Gonçalo Tavares has been awarded the Portugal Telecom prize for his novel Jerusalem. We found out about Tavares at Frankfurt and got our hands on a few of his ‘Neighborhood’ books—some of which have been translated into English by TransBooks in India (What kind of audience is there is in India for Portuguese translations…into English?). Each book in the series is a small collection of short stories inspired by literary and artistic figures. The ones we have in English are Mister Brecht, Mister Valéry, Mister Henri, and Mister Juarroz. It appears that the neighborhood—represented in an illustration on the back of the books by a sketch of a set of buildings with arrows telling you which building, and which window, each person lives in—is ever expanding, but so far includes, among others, Calvino, Kafka, Walser, and Woolf.
They’re incredible little books, and the stories remind me a lot of Augosto Monterroso’s. For the most part the stories are very short—some are only a few lines long—and fable-like, and some of the stories feature the writer/artist as main characters. Here’s the first story from Mister Brecht, entitled ‘A Pleasant Country’:
It was a very pleasant country in which to live, but the people were so lazy that when the President ordered them to defend the nation’s borders, they merely yawned. They were invaded.
The invaders also began to become lazy and, one day, when the new President ordered his men to defend the nation’s borders, they all yawned. They were invaded once again. This time by men from another country.
Yet again, in a short while the invaders became lazy and when, for the third time, a new President ordered them to defend the nation’s borders, they all yawned. They were invaded again. The country was now getting increasingly crowded.
This continued to happen until all the people of the world—even those who came from the other side of the planet—had invaded that country and had then been successively invaded as well. There were no people anywhere else in the world: they were all concentrated in that pleasant country.
It was at this stage that the new President ordered the invasion of the rest of the world since the world was completely empty—and was thus at his mercy. However, all his men yawned.
And then (without being aware of it) he advanced, alone.
The opening of Jón Gnarr’s novel/memoir The Indian is a playful bit of extravagant ego, telling the traditional story of creation, where the “Let there be light!” moment is also the moment of his birth on January 2nd, 1967. Then. . .
Mahasweta Devi is not only one of the most prolific Bengali authors, but she’s also an important activist. In fact, for Devi, the two seem to go together. As you can probably tell from the titles, she writes about women. . .
The prolific Spanish author Benito Pérez Galdós wrote his short novel, Tristana, during the closing years of the nineteenth century, a time when very few options were available to women of limited financial means who did not want a husband.. . .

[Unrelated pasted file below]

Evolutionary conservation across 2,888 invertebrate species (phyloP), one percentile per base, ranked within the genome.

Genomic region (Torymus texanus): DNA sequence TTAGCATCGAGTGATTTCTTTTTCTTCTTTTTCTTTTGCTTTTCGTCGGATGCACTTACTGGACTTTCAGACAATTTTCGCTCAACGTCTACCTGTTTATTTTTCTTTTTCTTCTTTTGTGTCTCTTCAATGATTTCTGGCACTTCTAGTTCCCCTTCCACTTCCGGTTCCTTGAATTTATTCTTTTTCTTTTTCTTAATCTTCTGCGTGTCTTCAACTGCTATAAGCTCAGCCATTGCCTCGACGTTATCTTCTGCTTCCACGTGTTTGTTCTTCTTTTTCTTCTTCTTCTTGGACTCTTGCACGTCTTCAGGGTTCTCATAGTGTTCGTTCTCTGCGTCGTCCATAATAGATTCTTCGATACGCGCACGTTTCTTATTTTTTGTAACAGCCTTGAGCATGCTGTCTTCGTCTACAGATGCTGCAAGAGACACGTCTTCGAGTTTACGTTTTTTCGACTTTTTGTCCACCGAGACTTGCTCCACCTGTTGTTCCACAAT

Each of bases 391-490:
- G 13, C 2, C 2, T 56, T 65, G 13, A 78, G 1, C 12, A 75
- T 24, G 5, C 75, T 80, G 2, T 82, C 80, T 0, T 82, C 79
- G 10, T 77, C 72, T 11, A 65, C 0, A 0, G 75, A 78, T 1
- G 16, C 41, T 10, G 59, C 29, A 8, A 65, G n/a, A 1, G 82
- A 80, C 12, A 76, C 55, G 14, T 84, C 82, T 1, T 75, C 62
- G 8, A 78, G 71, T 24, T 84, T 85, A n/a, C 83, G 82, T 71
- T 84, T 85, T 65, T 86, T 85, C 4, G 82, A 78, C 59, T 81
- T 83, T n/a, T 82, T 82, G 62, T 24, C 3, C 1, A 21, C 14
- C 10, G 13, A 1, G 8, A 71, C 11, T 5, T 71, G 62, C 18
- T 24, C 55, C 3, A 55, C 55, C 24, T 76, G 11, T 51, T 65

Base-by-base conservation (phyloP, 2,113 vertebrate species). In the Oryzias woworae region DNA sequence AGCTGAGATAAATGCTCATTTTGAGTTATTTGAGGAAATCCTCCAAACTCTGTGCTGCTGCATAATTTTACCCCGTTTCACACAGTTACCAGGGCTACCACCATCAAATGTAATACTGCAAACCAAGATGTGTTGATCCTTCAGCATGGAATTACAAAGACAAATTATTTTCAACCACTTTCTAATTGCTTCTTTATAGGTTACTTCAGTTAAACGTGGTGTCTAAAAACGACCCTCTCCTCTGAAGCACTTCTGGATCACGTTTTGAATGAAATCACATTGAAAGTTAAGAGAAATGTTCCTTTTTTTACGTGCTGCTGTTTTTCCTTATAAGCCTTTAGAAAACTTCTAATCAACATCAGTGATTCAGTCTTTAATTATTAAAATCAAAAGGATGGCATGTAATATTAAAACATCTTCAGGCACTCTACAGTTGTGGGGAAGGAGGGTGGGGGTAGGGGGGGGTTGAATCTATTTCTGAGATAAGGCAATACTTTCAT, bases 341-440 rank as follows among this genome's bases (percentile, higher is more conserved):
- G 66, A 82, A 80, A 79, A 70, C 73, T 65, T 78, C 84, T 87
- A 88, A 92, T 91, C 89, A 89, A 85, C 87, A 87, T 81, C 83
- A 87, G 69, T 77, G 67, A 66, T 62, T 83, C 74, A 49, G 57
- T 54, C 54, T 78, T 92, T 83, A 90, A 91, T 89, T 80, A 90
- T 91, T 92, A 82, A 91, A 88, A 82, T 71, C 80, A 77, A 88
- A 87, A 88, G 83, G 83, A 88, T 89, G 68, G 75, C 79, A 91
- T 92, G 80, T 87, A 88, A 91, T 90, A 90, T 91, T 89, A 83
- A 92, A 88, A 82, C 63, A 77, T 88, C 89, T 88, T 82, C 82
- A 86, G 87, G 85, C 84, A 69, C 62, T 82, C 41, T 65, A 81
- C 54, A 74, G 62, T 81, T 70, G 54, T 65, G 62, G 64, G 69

Pedro Zarraluki’s The History of Silence (trans. Nick Caistor and Lorenza García) begins with the narrator and his wife, Irene, setting out to write a book about silence, itself called The History of Silence: “This is the story of how. . .
There are plenty of reasons you can fail to find the rhythm of a book. Sometimes it’s a matter of discarding initial assumptions or impressions, sometimes of resetting oneself. Zigmunds Skujiņš’s Flesh-Coloured Dominoes was a defining experience in the necessity. . .
In a culture that privileges prose, reviewing poetry is fairly pointless. And I’ve long since stopped caring about what the world reads and dropped the crusade to get Americans to read more poems. Part of the fault, as I’ve suggested. . .
I would like to pose the argument that it is rare for one to ever come across a truly passive protagonist in a novel. The protagonist (perhaps) of Three Light-Years, Claudio Viberti, is just that—a shy internist who lives in. . .
The last five days of the eleventh-century Icelandic politician, writer of sagas, and famous murder victim Snorri Sturleleson (the Norwegian spelling, Snorre, is preserved in the book) make up Thorvald Steen’s most recently translated historical fiction, The Little Horse. Murdered. . .
We all know Paris, or at least we think we know it. The Eiffel Tower. The Latin Quarter. The Champs-Élysées. The touristy stuff. In Dominique Fabre’s novel, Guys Like Me, we’re shown a different side of Paris: a gray, decaying. . .
One hundred pages into Birth of a Bridge, the prize-winning novel from French writer Maylis de Kerangal, the narrator describes how starting in November, birds come to nest in the wetlands of the fictional city of Coca, California, for three. . .